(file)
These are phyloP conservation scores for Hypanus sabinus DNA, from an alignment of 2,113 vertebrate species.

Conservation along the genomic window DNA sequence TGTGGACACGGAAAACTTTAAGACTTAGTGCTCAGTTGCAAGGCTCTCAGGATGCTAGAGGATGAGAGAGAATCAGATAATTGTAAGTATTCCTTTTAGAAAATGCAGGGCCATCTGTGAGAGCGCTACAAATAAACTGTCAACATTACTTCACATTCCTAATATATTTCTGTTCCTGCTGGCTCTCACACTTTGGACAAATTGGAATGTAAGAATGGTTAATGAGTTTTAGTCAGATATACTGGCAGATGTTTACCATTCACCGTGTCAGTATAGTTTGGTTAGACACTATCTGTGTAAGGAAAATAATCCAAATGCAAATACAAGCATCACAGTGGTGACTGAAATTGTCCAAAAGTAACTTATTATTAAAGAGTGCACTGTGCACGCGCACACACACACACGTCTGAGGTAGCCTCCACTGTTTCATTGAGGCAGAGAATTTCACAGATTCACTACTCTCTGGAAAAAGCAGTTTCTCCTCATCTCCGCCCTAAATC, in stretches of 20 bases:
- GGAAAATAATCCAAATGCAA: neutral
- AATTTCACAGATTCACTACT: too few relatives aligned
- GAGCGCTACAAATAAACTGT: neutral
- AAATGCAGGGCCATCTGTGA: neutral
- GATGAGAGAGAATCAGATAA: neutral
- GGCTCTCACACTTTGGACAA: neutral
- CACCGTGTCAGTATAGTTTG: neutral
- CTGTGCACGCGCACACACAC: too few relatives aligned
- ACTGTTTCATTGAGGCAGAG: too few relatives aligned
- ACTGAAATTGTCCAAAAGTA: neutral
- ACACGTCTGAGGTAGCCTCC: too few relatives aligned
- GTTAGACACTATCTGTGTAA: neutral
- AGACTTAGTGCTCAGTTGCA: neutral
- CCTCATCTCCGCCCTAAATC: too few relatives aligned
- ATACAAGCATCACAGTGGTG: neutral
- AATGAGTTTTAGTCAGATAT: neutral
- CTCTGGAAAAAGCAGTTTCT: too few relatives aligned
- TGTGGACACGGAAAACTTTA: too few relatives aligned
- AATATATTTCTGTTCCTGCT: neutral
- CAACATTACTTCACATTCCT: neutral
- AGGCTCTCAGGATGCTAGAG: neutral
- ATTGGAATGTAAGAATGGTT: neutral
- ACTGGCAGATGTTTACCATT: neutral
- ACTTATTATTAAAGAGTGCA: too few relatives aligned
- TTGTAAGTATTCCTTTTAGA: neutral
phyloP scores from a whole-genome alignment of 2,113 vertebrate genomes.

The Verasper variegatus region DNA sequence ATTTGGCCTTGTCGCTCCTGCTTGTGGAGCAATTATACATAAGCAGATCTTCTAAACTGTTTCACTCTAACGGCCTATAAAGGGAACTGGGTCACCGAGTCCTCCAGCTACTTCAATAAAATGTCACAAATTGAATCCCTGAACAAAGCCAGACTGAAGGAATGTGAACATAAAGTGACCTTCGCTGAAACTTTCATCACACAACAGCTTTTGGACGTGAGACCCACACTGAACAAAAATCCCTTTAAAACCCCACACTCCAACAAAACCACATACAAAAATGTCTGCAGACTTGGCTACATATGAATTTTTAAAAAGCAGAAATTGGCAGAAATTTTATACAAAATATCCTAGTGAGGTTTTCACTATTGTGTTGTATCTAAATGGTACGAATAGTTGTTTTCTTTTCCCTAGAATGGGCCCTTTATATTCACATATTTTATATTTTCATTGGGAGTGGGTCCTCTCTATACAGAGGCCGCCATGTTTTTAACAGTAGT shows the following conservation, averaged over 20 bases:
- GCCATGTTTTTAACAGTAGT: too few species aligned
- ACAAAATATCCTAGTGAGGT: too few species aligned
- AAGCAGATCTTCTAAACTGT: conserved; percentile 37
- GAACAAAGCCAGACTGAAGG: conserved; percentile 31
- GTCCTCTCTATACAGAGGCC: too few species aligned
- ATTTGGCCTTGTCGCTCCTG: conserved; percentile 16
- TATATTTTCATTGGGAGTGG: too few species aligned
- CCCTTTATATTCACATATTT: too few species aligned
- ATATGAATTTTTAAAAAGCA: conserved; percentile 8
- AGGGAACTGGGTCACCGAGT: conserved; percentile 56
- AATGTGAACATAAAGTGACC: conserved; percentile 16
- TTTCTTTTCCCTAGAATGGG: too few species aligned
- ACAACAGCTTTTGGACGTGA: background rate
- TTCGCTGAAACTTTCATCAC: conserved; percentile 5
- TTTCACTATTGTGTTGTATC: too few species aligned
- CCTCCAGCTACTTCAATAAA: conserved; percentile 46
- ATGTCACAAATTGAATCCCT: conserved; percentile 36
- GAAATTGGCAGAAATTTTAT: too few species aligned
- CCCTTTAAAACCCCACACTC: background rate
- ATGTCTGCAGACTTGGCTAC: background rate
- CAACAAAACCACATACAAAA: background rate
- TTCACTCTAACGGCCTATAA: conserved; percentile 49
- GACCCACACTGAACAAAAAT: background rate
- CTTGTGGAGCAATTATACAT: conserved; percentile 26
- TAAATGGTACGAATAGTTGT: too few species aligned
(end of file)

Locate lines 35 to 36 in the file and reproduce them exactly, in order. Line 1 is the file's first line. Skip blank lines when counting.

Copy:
- ATTTGGCCTTGTCGCTCCTG: conserved; percentile 16
- TATATTTTCATTGGGAGTGG: too few species aligned